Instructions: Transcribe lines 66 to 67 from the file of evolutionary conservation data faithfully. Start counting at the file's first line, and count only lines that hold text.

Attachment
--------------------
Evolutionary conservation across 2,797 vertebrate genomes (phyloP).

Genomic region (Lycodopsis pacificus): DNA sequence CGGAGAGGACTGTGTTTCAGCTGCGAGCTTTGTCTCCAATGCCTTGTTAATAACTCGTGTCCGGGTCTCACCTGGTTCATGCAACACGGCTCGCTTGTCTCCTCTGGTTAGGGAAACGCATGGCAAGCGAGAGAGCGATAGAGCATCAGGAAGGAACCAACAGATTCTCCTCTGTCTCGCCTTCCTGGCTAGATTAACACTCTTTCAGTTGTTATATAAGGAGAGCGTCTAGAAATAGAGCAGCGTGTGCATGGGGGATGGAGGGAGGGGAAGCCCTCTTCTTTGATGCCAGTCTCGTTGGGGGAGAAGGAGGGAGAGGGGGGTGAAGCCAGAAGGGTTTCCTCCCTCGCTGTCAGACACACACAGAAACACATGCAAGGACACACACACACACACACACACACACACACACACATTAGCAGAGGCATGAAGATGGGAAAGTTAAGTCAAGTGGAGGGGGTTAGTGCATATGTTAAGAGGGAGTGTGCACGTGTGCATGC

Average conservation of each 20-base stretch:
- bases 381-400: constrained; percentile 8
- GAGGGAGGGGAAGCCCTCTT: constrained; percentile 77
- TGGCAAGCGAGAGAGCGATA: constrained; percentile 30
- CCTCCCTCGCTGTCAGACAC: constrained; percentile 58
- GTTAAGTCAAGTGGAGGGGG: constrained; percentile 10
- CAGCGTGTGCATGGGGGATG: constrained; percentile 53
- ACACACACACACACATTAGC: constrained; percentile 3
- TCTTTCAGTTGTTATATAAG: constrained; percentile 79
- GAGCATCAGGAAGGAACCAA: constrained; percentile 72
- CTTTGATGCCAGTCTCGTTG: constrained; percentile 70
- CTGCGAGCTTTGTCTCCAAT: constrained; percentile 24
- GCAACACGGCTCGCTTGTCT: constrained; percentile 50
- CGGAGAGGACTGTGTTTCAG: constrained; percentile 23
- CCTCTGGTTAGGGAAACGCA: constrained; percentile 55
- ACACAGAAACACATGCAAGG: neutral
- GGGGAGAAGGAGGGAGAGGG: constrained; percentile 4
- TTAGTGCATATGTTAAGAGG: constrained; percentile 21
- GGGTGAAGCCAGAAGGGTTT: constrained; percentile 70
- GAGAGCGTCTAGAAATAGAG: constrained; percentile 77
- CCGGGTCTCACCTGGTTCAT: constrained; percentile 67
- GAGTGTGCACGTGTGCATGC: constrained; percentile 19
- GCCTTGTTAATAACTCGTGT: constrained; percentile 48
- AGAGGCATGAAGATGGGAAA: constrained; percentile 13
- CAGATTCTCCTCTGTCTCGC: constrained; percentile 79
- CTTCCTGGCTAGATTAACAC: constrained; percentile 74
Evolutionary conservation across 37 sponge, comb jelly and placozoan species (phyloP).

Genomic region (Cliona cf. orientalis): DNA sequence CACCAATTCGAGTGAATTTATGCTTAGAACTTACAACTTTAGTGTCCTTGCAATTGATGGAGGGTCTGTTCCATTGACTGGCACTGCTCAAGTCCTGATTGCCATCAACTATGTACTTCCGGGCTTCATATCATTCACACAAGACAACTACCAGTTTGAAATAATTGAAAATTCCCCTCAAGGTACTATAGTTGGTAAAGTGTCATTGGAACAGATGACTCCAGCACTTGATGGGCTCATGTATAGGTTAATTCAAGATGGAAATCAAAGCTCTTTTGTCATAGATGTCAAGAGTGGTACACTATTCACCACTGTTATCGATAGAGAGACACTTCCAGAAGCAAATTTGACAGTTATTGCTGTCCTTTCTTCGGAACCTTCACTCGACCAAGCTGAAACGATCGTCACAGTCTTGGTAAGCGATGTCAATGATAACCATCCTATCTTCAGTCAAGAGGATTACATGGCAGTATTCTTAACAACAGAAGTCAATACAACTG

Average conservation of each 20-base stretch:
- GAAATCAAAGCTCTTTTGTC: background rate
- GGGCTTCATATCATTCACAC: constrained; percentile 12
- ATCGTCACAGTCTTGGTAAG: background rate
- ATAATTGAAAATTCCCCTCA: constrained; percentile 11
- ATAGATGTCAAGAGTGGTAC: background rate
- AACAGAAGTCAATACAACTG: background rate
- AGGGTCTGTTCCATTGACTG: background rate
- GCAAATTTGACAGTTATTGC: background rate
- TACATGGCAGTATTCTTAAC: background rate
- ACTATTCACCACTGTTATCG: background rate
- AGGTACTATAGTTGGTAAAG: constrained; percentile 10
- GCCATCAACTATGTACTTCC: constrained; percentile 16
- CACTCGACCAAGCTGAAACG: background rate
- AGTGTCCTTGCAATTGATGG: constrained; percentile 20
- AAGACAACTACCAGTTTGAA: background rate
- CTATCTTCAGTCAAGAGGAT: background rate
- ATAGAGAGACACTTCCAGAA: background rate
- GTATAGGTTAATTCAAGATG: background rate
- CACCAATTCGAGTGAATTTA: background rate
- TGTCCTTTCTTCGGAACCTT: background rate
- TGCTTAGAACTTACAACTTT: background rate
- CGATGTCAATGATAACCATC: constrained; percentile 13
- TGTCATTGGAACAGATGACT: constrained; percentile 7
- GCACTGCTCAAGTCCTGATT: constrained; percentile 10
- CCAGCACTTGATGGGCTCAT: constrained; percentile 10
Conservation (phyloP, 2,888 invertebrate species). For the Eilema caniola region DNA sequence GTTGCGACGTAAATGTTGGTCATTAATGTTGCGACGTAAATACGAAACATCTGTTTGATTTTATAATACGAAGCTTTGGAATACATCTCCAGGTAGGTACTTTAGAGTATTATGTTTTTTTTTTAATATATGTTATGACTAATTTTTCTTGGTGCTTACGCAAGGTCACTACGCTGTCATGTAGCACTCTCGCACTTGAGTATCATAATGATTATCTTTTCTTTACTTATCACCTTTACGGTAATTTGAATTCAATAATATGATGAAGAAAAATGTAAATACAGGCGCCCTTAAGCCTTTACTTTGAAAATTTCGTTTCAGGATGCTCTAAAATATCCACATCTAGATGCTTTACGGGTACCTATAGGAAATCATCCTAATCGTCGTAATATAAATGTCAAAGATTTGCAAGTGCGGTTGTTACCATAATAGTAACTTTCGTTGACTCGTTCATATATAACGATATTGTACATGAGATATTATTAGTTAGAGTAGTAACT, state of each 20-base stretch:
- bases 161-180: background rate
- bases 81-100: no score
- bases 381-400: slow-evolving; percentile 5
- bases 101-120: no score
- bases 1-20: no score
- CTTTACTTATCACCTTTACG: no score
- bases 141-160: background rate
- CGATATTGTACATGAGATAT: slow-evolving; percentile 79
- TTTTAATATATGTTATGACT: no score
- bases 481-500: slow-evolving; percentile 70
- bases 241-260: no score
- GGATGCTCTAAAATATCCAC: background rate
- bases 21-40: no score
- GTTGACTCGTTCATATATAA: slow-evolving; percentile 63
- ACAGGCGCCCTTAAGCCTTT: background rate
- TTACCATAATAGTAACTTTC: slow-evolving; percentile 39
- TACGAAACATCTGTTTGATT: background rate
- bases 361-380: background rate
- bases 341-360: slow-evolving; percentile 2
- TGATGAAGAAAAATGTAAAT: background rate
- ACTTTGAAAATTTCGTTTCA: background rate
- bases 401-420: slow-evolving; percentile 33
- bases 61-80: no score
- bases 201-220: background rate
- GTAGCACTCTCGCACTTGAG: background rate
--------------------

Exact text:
- TTTTAATATATGTTATGACT: no score
- bases 481-500: slow-evolving; percentile 70